paste. The final result must be fairly liquid while adhering well to the

    When using water, it can be allowed to penetrate slowly into the clay without
    mixing. The container should be covered with a cloth and set out in the sun. The
    oil mixture on the other hand must be mixed. In both cases, a wooden spoon must
    be used and ideally the container should be a non-reactive material like
    porcelain or glass. The therapeutic effect of the paste may be increased by
    adding 2 to 3 drops of pine or thyme oil for every two litres of mixture.

    The clay dressing must be spread over the infected parts of the udder after
    milking. The clay may be removed once dry and replaced 2 to 3 times a day by a
    new application. The dressing may be left on all night after evening milking.

    In the case of the mixture containing oil, the mastitis has healed when the
    udder stays oily after the dry clay has been removed. This treatment should
    produce results in two to three hours in the case of acute mastitis, 4 to 6
    hours with less serious forms and two to three days with chronic mastitis. It
    the treatment does not appear to be having any effect after this time, other
    measures must be considered.


    The following information is general advice only and should not be considered
    a replacement for professional advice from a homeopathic veterinarian.


    Preventive homeopathic treatments are administered using nosodes on an entire
    herd rather than on individual animals. Nosodes are fragments of pathogenic
    cells that increase the immune response. Nosode preparation is established
    according to the species of bacteria causing the problem in the herd.
    MacLeod23 recommends a nosode of 30 dilutions in liquid form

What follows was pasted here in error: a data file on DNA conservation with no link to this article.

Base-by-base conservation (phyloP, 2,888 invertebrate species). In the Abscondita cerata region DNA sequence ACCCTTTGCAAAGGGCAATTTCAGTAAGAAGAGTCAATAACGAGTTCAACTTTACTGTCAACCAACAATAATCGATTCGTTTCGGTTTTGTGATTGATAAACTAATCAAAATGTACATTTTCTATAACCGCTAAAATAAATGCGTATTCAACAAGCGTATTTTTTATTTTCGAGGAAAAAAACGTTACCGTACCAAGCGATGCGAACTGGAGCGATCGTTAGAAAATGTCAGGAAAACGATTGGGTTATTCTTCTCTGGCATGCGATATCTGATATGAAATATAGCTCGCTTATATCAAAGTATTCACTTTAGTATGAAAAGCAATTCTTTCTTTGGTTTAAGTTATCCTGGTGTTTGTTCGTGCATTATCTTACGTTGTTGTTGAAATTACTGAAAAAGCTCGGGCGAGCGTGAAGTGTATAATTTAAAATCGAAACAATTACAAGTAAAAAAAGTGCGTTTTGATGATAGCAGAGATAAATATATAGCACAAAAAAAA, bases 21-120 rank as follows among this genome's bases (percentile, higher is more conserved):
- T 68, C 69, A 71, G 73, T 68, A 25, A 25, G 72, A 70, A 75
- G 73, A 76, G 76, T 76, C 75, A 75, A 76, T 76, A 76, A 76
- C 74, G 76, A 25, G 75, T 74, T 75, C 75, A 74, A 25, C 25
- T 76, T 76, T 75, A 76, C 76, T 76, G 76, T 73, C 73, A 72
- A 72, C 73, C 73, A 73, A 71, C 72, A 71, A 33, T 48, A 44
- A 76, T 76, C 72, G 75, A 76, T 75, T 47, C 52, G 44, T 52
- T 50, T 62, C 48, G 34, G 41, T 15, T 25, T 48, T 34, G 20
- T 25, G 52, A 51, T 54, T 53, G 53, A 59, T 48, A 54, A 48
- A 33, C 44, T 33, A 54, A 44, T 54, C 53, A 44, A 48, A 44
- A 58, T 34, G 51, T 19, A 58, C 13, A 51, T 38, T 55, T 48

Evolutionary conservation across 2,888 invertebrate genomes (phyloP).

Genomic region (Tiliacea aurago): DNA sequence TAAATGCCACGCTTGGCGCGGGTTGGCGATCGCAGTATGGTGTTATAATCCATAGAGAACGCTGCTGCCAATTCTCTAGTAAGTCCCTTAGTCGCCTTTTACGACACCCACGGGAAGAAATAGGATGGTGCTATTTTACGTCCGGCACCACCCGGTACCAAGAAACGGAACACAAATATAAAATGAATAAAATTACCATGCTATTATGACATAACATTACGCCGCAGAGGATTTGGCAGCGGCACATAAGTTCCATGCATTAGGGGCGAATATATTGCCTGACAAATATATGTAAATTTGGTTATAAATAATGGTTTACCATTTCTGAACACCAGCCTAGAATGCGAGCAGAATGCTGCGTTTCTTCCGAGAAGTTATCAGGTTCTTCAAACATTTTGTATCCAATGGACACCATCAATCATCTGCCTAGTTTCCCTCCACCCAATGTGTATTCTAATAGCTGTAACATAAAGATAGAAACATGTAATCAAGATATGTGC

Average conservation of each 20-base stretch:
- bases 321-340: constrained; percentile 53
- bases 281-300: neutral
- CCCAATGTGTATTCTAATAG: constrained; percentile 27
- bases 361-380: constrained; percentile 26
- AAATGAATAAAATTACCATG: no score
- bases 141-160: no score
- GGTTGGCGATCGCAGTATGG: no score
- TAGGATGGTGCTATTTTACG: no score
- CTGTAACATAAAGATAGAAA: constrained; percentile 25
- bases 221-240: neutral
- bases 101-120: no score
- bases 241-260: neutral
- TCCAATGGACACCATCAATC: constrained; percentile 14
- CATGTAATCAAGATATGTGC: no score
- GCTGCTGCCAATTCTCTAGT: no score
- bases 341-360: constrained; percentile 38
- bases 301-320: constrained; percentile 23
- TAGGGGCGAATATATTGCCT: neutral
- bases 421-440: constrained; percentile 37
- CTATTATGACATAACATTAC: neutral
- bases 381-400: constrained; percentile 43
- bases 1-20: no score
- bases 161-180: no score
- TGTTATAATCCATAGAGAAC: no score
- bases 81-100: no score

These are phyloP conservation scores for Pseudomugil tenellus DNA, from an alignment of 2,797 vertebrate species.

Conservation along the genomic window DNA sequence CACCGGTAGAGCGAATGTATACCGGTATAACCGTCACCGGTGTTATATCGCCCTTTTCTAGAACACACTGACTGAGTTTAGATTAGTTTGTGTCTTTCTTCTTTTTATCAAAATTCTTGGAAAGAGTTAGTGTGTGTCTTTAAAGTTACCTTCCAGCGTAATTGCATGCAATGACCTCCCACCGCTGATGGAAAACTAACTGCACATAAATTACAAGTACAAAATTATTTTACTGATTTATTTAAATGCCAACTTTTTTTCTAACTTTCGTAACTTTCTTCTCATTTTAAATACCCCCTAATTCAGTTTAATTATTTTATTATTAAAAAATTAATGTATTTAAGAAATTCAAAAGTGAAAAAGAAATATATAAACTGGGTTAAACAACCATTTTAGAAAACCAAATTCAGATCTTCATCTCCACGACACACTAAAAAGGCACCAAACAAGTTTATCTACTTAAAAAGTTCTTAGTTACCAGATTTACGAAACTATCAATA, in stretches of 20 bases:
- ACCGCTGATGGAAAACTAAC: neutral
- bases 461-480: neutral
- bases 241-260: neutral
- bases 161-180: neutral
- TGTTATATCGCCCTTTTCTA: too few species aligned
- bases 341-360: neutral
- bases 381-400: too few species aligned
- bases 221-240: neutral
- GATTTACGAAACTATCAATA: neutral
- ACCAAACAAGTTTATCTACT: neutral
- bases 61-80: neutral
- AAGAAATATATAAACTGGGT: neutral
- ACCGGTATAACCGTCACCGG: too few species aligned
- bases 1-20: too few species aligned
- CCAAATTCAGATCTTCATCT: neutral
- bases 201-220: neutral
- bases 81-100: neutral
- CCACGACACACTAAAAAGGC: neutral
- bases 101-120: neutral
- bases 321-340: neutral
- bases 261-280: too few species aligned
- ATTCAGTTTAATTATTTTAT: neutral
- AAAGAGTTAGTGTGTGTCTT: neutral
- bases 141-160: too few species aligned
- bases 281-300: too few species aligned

administered by the mouth or in the herd's drinking water.


    An alternative to nosodes that is particularly effective for subclinical
    mastitis is to use in conjunction homeopathic remedies that have proven
    effective against mammary gland afflictions. MacLeod23 recommends the
    following combinations as multiple use remedies: Belladonna, Bryonia and Urtica
    Urens; Phytolacca, Sulphur, Silicea and Carbo vegetabilis.

    Most homeopathic laboratories (see list of useful addresses on page XX) offer
    specific complexes for mastitis. The advantage of these complexes, which heal
    three out of four cases, is that they are easy to use. Some practitioners do not
    recommend the use of complexes on animals that are to be kept for several years
    because these substances tend to "confuse" the immune system.

    Homeopathic treatments are administered through the mucous membrane.
    Homeopathy is less effective when the infection is caused by injury to the teat.

    PetDr and 4 other Veterinary Specialists are ready to help you
    Customer: replied 3 years ago.

    Would you recommend clay treatment for sows as well?


    Clay treatment can be used on a saw but the information given here is general advice only and should not be considered a replacement for professional advice from a homeopathic veterinarian that you have a client-patient relationship with.